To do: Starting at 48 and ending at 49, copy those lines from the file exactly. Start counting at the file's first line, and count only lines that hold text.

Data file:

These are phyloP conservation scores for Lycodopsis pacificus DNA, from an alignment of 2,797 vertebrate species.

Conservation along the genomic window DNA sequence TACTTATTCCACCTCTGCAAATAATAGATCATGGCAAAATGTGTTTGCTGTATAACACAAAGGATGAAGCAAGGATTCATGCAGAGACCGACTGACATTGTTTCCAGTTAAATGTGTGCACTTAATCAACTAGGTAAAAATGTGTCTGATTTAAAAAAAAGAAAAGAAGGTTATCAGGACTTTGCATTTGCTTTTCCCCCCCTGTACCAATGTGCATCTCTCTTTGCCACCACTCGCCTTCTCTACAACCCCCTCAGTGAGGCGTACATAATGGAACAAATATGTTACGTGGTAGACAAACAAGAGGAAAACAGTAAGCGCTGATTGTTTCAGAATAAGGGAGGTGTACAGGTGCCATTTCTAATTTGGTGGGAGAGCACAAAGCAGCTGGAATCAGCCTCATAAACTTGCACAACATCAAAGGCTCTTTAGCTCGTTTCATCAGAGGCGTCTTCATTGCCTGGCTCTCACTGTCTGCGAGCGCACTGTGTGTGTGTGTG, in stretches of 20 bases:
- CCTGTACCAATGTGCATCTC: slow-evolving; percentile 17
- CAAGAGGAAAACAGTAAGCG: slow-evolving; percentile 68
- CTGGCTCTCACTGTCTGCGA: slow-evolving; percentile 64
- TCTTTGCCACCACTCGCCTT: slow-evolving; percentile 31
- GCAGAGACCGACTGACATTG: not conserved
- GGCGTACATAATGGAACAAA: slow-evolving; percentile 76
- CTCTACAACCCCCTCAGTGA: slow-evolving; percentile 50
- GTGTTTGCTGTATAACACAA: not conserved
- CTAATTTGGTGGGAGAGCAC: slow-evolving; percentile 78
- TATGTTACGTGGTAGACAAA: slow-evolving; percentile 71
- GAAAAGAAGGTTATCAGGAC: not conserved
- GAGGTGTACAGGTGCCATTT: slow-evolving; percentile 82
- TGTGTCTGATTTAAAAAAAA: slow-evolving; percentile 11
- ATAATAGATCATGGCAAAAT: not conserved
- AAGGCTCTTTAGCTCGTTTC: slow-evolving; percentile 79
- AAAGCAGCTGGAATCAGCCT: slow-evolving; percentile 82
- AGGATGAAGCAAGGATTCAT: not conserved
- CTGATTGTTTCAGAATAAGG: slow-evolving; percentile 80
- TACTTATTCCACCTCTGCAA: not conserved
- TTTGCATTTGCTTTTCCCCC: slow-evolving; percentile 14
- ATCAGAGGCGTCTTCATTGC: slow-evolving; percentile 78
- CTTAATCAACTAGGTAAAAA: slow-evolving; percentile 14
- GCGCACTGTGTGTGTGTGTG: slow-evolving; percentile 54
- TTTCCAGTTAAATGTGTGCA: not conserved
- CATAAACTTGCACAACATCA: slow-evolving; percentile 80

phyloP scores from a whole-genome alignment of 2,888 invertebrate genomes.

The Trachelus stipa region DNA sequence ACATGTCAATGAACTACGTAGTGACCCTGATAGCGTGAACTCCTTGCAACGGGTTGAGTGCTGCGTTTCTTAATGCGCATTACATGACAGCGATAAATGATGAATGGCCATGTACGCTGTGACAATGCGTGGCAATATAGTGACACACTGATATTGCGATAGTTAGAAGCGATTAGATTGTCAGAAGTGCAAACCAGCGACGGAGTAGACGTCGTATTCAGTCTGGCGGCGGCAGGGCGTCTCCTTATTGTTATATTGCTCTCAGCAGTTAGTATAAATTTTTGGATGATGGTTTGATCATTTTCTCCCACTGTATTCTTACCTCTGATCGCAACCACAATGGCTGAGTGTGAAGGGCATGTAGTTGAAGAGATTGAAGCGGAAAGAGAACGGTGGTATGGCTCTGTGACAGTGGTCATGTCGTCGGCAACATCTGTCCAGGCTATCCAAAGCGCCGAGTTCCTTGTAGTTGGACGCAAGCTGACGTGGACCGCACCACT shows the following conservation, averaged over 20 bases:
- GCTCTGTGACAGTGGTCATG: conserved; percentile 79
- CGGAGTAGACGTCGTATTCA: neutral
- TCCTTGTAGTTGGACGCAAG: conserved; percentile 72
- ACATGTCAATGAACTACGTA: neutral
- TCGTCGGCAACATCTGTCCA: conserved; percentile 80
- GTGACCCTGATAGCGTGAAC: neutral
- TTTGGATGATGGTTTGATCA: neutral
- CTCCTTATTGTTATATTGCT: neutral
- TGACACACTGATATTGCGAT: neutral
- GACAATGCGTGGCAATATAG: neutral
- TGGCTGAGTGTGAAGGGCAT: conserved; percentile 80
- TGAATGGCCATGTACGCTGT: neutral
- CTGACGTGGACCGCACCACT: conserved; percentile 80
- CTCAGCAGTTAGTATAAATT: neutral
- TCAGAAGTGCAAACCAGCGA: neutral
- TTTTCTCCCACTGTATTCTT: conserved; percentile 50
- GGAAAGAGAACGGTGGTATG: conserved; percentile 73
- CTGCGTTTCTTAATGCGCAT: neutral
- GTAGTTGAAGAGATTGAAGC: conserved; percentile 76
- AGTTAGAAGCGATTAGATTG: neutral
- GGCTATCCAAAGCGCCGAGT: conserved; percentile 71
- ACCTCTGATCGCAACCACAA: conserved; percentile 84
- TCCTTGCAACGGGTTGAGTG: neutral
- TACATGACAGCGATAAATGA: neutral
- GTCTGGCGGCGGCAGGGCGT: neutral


- GTAGTTGAAGAGATTGAAGC: conserved; percentile 76
- AGTTAGAAGCGATTAGATTG: neutral